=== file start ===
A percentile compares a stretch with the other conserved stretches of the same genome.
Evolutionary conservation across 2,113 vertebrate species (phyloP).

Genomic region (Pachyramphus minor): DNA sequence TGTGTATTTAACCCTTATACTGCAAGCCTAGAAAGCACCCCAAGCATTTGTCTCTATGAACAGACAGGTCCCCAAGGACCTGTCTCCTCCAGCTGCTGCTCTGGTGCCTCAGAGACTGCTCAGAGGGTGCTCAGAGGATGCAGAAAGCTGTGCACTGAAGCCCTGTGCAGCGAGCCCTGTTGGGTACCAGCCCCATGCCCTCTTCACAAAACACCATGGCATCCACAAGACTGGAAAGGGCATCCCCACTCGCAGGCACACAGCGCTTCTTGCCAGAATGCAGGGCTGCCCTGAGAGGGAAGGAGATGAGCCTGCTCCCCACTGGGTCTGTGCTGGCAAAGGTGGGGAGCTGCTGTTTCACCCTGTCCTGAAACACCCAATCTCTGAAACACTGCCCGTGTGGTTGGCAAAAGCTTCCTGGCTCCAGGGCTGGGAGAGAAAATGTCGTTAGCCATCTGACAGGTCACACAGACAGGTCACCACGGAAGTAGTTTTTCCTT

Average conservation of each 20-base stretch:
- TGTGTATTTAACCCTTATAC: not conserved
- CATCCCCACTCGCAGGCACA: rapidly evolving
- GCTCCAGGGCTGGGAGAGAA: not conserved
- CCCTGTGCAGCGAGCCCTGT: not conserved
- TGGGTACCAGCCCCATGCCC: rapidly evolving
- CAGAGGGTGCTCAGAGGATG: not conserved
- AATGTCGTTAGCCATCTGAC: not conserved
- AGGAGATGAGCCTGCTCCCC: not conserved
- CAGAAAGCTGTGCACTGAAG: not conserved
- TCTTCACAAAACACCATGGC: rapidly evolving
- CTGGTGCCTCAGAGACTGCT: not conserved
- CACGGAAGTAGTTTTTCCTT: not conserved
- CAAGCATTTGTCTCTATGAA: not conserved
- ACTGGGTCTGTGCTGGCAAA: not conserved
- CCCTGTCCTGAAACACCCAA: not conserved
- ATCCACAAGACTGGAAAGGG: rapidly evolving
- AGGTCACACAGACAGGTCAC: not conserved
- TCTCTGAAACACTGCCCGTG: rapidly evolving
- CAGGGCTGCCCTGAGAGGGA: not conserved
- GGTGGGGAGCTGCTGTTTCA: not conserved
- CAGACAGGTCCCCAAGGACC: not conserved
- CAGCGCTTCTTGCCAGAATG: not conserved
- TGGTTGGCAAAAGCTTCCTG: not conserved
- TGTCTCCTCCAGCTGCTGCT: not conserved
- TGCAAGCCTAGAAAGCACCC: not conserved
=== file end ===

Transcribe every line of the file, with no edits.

A percentile compares a stretch with the other conserved stretches of the same genome.
Evolutionary conservation across 2,113 vertebrate species (phyloP).

Genomic region (Pachyramphus minor): DNA sequence TGTGTATTTAACCCTTATACTGCAAGCCTAGAAAGCACCCCAAGCATTTGTCTCTATGAACAGACAGGTCCCCAAGGACCTGTCTCCTCCAGCTGCTGCTCTGGTGCCTCAGAGACTGCTCAGAGGGTGCTCAGAGGATGCAGAAAGCTGTGCACTGAAGCCCTGTGCAGCGAGCCCTGTTGGGTACCAGCCCCATGCCCTCTTCACAAAACACCATGGCATCCACAAGACTGGAAAGGGCATCCCCACTCGCAGGCACACAGCGCTTCTTGCCAGAATGCAGGGCTGCCCTGAGAGGGAAGGAGATGAGCCTGCTCCCCACTGGGTCTGTGCTGGCAAAGGTGGGGAGCTGCTGTTTCACCCTGTCCTGAAACACCCAATCTCTGAAACACTGCCCGTGTGGTTGGCAAAAGCTTCCTGGCTCCAGGGCTGGGAGAGAAAATGTCGTTAGCCATCTGACAGGTCACACAGACAGGTCACCACGGAAGTAGTTTTTCCTT

Average conservation of each 20-base stretch:
- TGTGTATTTAACCCTTATAC: not conserved
- CATCCCCACTCGCAGGCACA: rapidly evolving
- GCTCCAGGGCTGGGAGAGAA: not conserved
- CCCTGTGCAGCGAGCCCTGT: not conserved
- TGGGTACCAGCCCCATGCCC: rapidly evolving
- CAGAGGGTGCTCAGAGGATG: not conserved
- AATGTCGTTAGCCATCTGAC: not conserved
- AGGAGATGAGCCTGCTCCCC: not conserved
- CAGAAAGCTGTGCACTGAAG: not conserved
- TCTTCACAAAACACCATGGC: rapidly evolving
- CTGGTGCCTCAGAGACTGCT: not conserved
- CACGGAAGTAGTTTTTCCTT: not conserved
- CAAGCATTTGTCTCTATGAA: not conserved
- ACTGGGTCTGTGCTGGCAAA: not conserved
- CCCTGTCCTGAAACACCCAA: not conserved
- ATCCACAAGACTGGAAAGGG: rapidly evolving
- AGGTCACACAGACAGGTCAC: not conserved
- TCTCTGAAACACTGCCCGTG: rapidly evolving
- CAGGGCTGCCCTGAGAGGGA: not conserved
- GGTGGGGAGCTGCTGTTTCA: not conserved
- CAGACAGGTCCCCAAGGACC: not conserved
- CAGCGCTTCTTGCCAGAATG: not conserved
- TGGTTGGCAAAAGCTTCCTG: not conserved
- TGTCTCCTCCAGCTGCTGCT: not conserved
- TGCAAGCCTAGAAAGCACCC: not conserved